May 6, 2021

Alexander the Sleepless VI

For two days, he journeyed off into the desert until he reached a bandits' refuge, where thirty pernicious characters came under the authority of an arch-bandit, and not one city or country district was left unspattered by iniquity at their hands. The blessed Alexander had heard this from many people, and called on God's aid in presenting Him with the souls of these villainous men as tribute.

God knew how good Alexander's intentions were, and granted his request. For when he got together with the arch-bandit, and made known to him the word of faith, the bandit was moved to astonishment and sincere belief, and he accepted and was honored with the grace of holy baptism.
       After had risen from the sacred font, the blessed Alexander said to him, "Did you ask for anything, as you went before the sacred font?"
     "Yes," he said.
     "What did you ask for?" responded Alexander.
      To which the bandit: "I asked the Lord to take my life quickly." And he lived for one week longer, repenting of the deeds he had committed, and on the eighth day his Lord took him.

The bandit's thirty men were witness to this incredible marvel, and begged the blessed Alexander that they too might be honored with the gift of Christ. So they went through holy baptism, believing sincerely in our lord Jesus Christ. They were so hot to enter the faith that they converted their robbers' den into a monastery, wherein to stay and serve the Lord with all their hearts. It was not long before God deemed them worthy men, and the blessed Alexander saw their potential in the faith, and their power to build it up in others. He appointed one to serve as abbot (having made sure of the man's amplitude of faith), and bid them farewell, rejoicing and praying for them as he went back on the road.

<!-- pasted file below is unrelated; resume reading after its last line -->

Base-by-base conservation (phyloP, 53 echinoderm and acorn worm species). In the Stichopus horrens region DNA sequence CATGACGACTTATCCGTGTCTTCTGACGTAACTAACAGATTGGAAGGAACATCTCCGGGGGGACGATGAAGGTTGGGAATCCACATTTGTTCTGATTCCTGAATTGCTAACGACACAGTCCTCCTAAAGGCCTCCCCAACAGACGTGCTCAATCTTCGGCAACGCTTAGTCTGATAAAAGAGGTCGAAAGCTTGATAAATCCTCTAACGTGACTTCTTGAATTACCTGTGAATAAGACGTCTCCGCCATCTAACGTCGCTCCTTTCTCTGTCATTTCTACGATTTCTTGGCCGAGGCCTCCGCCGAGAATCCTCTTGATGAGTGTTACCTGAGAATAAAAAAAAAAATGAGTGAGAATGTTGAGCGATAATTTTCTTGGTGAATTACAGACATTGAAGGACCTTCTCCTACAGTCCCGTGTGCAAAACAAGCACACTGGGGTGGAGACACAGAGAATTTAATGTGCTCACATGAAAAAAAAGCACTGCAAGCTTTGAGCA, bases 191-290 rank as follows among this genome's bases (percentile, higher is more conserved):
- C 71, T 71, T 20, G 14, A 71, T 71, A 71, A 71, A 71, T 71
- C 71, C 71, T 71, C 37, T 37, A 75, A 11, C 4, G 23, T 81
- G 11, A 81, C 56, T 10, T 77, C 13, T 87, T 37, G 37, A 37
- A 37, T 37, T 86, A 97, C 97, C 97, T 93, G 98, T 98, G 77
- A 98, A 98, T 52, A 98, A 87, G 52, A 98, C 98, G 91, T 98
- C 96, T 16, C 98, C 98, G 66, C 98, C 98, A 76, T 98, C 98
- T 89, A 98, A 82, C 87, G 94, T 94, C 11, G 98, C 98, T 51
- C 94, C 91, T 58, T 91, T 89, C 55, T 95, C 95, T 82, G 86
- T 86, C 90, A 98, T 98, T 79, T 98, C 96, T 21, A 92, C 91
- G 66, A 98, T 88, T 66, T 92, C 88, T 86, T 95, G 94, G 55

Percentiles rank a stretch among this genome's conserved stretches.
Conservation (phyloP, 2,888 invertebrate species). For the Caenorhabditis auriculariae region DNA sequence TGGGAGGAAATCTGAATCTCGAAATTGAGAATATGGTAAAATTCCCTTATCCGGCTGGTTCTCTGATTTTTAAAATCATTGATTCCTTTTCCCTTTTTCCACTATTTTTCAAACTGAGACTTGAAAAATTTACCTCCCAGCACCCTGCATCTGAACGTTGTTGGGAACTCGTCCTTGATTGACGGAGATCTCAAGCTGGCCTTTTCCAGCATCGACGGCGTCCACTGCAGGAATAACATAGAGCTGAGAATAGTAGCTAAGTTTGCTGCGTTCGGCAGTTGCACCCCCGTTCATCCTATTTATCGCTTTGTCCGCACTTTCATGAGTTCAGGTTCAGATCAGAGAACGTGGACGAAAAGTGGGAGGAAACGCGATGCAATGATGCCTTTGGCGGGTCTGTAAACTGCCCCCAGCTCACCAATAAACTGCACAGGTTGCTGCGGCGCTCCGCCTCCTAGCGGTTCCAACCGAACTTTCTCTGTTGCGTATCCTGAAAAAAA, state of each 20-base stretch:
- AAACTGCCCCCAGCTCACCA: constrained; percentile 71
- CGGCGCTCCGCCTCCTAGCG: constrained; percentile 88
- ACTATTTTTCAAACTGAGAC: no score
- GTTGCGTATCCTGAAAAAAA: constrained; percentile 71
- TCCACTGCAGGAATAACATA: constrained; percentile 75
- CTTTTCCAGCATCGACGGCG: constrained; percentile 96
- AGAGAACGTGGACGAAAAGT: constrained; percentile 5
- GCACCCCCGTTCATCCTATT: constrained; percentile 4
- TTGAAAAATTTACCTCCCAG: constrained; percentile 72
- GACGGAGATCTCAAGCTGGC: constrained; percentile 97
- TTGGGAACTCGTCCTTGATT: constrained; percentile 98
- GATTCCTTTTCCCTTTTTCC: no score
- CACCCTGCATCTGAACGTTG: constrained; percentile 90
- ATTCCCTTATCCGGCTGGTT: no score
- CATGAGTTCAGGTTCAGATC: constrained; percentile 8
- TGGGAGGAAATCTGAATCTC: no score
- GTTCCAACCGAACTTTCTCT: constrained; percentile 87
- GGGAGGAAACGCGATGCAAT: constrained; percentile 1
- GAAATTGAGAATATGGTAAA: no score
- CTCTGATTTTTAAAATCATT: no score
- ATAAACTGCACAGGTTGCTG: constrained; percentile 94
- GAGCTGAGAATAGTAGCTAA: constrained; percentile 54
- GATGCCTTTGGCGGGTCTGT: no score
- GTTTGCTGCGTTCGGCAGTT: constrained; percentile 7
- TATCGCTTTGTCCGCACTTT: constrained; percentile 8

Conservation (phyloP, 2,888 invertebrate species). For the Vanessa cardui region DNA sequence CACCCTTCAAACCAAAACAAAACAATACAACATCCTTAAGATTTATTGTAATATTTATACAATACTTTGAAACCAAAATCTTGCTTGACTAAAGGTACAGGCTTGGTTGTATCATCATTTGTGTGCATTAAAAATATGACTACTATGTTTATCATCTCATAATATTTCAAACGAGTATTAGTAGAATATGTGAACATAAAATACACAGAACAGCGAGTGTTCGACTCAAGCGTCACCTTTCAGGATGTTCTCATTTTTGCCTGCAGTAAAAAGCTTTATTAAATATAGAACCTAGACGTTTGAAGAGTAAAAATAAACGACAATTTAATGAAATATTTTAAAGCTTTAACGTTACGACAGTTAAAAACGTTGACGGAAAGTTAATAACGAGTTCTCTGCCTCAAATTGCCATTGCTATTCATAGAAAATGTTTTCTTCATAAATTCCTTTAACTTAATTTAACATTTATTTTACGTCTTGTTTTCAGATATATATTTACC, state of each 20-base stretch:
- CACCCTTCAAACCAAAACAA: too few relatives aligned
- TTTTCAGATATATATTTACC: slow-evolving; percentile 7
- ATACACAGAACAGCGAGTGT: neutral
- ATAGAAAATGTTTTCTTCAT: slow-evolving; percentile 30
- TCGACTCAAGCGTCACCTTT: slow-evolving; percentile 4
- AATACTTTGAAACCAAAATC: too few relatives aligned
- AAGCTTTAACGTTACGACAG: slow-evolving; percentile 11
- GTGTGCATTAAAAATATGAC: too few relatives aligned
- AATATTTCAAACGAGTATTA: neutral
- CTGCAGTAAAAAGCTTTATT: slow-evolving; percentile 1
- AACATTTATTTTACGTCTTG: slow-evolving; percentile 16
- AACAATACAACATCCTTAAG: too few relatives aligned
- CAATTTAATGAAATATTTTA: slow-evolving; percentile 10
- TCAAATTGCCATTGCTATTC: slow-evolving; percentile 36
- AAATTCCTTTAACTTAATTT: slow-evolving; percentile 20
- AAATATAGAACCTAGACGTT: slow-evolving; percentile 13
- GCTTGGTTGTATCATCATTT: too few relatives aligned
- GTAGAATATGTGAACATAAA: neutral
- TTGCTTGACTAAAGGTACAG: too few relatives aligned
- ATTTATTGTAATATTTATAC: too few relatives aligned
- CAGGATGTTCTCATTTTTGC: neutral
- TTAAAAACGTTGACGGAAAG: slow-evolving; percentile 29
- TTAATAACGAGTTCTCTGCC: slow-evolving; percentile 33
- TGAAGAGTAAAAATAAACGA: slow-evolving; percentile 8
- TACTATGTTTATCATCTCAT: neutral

For two days he journeyed, up to the Euphrates River and across it, a Jacob in spirit. And he found a large storage jar sunk in the earth, and spent his days praying in the wilderness, and by night he would stay in this jar.